If you were to tell someone that you were going to visit the Chihuahuan Desert for its spectacular fall foliage, you would likely be greeted with puzzled looks and maybe skepticism. Surrounded by a region characterized by its aridity and sparse vegetation, Guadalupe Mountains National Park’s diverse habitats and their seasonal changes are a huge draw for those who know that stereotypes and assumptions about unexplored places are often wrong. Spending some time on the trails away from roadways and modern distractions opens a world of color waiting to be discovered.
The lowest elevations of the park receive less than ten inches of precipitation annually, but the middle and upper elevations receive 15-20+ inches and that makes all the difference on what grows at these altitudes. It is possible to hike in one day from an area with vegetation typical of Mexico to one that is more typical of the Rockies several hundred miles to the north. A land of cacti, creosote bushes, agaves, and yuccas gives way to broad-leaved trees like madrones, ash, oaks, and maples. Even a few aspen grow mixed with Douglas-fir and ponderosa pines in isolated areas of the high country.
That transition from desert to woodland is starkest in McKittrick Canyon, which shelters a shallow stream of crystal-clear water that flows year-round and even during the worst of droughts. To see the best color, plan on hiking seven miles roundtrip to the Grotto and back in late October to mid-November. If that distance is too much, a five-mile hike to Pratt Cabin and back will still allow you to see the stream and some color. Maples will turn yellow, orange or red. Mild sunny days, with cool but not freezing temperatures, bring in the reddest leaves. Little walnut will turn yellow, sumacs red. Chinkapin oaks usually turn brown, but may be gold-tinged in some years. All these varied hues and leaf shapes highlight the biodiversity of the area and are a source of continual surprise for travelers who have spent hours, or days in some cases, traversing arid terrain.
Maples occur in other canyons as well. For those who are looking for a more adventurous and strenuous hike, the Devil’s Hall Trail & Route in Pine Springs Canyon offers the opportunity to scramble around boulders scattered in a wash that ranges from five to fifty yards wide. The twists and turns below the slopes of the canyon create new scenes throughout the 4.2-mile roundtrip hike. An erosional feature at the end of the hike, the Devil’s Hall, has walls that are sheer and about fifteen feet apart.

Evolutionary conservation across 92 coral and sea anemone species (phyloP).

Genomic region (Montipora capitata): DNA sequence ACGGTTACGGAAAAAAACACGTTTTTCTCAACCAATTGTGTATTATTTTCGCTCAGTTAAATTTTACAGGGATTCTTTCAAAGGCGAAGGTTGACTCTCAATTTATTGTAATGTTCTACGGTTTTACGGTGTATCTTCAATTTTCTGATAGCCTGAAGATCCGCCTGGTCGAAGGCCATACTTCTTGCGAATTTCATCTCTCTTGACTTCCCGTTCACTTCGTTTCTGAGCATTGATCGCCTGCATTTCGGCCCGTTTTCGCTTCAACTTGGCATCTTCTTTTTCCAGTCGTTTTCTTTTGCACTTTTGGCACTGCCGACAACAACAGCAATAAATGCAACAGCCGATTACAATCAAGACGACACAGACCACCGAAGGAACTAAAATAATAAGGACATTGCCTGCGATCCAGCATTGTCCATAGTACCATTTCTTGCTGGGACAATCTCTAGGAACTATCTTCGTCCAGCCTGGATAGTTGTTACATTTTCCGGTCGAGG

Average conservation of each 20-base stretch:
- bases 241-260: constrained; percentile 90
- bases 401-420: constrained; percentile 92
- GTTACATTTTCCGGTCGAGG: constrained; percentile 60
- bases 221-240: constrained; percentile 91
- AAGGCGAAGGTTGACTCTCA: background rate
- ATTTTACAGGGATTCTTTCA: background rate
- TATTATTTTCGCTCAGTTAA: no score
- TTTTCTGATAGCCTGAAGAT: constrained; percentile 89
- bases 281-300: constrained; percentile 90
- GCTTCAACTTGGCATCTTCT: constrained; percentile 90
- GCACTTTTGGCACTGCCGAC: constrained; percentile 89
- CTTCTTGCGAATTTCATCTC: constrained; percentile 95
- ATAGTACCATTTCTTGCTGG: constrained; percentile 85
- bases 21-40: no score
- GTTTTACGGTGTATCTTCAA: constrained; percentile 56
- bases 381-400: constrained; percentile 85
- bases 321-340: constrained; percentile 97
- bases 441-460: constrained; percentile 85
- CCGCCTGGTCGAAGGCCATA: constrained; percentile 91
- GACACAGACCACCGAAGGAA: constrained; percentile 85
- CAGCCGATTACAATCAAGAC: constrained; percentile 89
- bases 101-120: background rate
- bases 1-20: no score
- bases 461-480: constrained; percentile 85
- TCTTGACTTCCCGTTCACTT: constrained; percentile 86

Those who do not mind making a longer drive to Dog Canyon gain options to hike shorter distances to see fall colors. The Tejas Trail is fairly level for the first mile and winds along and across a drainage that has many maples. The trail continues into the higher elevations and becomes strenuous, with incredible views into Dog Canyon and McKittrick Canyon. To gain these views expect strenuous hiking and a roundtrip distance of at least nine miles. The colors in Dog Canyon and along the Devil’s Hall Trail tend to turn before McKittrick Canyon.
If you arrive later in the season or are looking for a shorter hike, the Smith Spring Trail (2.5 miles roundtrip) tends to change after the colors have peaked in McKittrick Canyon. The number of maples around the spring is more modest than what can be found in other canyons, but the meandering cascade through the boulders and travertine creates a delightful scene and makes it a place worth visiting.
Autumn’s flourish of color is something to be savored before the harsh, cold winds of winter make hikes more challenging and the landscape seem dormant. The scale of the color change is not as grand as that occurring in the East, but the mix of fall foliage under the cliffs of a fossil reef, and the sight of colorful leaves tumbling beside cacti and agaves, are defining characteristics of Guadalupe Mountains National Park, and some of the things that make people wish they had allowed more time to explore. If you do allow more time, you will not be disappointed and you will join the many who have discovered that the desert is not always what you expect. Plan your visit today!
By: Michael Haynie, Park Ranger, Guadalupe Mountains National Park